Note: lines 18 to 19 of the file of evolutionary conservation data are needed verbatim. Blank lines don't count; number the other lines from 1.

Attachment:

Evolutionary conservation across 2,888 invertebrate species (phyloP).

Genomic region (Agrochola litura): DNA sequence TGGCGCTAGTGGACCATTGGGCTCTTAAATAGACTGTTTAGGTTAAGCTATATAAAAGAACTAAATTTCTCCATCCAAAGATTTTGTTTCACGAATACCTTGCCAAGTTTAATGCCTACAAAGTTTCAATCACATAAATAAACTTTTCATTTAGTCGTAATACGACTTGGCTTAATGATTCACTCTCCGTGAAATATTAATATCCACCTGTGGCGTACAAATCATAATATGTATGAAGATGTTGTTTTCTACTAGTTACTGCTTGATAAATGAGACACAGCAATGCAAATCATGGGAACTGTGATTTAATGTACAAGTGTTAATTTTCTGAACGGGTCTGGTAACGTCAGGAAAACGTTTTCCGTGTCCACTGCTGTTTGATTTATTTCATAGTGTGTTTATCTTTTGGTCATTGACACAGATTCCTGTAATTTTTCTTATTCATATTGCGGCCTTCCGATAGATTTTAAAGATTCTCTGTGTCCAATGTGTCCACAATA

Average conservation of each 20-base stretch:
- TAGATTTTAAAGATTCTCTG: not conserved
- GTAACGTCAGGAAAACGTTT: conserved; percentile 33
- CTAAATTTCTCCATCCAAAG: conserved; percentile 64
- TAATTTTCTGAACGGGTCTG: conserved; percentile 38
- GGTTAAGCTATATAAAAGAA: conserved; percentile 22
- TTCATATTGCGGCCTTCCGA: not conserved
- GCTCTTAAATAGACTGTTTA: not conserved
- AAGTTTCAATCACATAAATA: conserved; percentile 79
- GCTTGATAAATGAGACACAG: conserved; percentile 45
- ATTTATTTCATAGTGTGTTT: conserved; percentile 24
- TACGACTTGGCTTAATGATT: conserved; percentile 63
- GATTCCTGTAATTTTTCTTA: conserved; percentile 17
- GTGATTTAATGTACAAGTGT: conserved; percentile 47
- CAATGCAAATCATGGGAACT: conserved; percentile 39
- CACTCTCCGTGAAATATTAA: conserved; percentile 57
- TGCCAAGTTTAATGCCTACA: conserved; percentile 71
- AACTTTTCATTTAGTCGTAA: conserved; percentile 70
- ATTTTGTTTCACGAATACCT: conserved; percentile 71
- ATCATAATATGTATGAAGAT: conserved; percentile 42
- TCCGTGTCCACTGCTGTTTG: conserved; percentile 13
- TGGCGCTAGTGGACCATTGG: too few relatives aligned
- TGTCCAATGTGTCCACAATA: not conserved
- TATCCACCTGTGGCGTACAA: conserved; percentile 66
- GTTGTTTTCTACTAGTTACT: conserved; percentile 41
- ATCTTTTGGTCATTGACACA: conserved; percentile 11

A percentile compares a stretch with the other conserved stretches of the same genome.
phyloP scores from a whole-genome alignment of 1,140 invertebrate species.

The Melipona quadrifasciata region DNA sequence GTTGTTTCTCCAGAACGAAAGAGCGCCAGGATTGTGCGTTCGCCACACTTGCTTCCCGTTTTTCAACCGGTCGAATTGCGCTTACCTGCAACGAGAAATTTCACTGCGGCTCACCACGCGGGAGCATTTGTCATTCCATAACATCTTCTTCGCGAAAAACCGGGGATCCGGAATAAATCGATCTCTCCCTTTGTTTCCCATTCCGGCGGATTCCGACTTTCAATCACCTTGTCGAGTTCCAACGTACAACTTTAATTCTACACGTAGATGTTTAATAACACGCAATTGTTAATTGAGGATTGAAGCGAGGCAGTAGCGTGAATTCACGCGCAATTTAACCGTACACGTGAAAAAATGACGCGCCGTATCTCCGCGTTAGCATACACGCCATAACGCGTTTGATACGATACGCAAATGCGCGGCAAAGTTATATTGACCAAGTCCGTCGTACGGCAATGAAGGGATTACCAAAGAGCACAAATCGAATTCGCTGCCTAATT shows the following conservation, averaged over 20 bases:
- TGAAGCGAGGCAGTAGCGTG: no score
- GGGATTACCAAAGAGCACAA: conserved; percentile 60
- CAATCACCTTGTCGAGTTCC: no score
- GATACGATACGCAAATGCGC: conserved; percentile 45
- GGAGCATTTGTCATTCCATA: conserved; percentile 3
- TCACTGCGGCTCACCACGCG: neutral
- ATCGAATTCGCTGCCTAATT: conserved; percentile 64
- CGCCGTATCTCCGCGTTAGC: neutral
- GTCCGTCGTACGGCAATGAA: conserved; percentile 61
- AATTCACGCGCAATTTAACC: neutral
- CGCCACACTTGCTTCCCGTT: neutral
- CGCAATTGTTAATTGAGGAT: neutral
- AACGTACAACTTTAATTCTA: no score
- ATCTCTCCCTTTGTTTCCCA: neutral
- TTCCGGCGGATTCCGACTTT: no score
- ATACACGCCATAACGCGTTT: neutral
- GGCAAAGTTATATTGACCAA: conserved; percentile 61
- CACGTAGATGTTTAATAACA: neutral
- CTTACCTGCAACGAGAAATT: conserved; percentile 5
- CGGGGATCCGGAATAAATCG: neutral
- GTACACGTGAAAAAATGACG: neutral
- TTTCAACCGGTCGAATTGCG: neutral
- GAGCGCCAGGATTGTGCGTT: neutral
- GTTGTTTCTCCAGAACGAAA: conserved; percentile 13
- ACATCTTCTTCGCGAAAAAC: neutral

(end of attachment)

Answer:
- CACTCTCCGTGAAATATTAA: conserved; percentile 57
- TGCCAAGTTTAATGCCTACA: conserved; percentile 71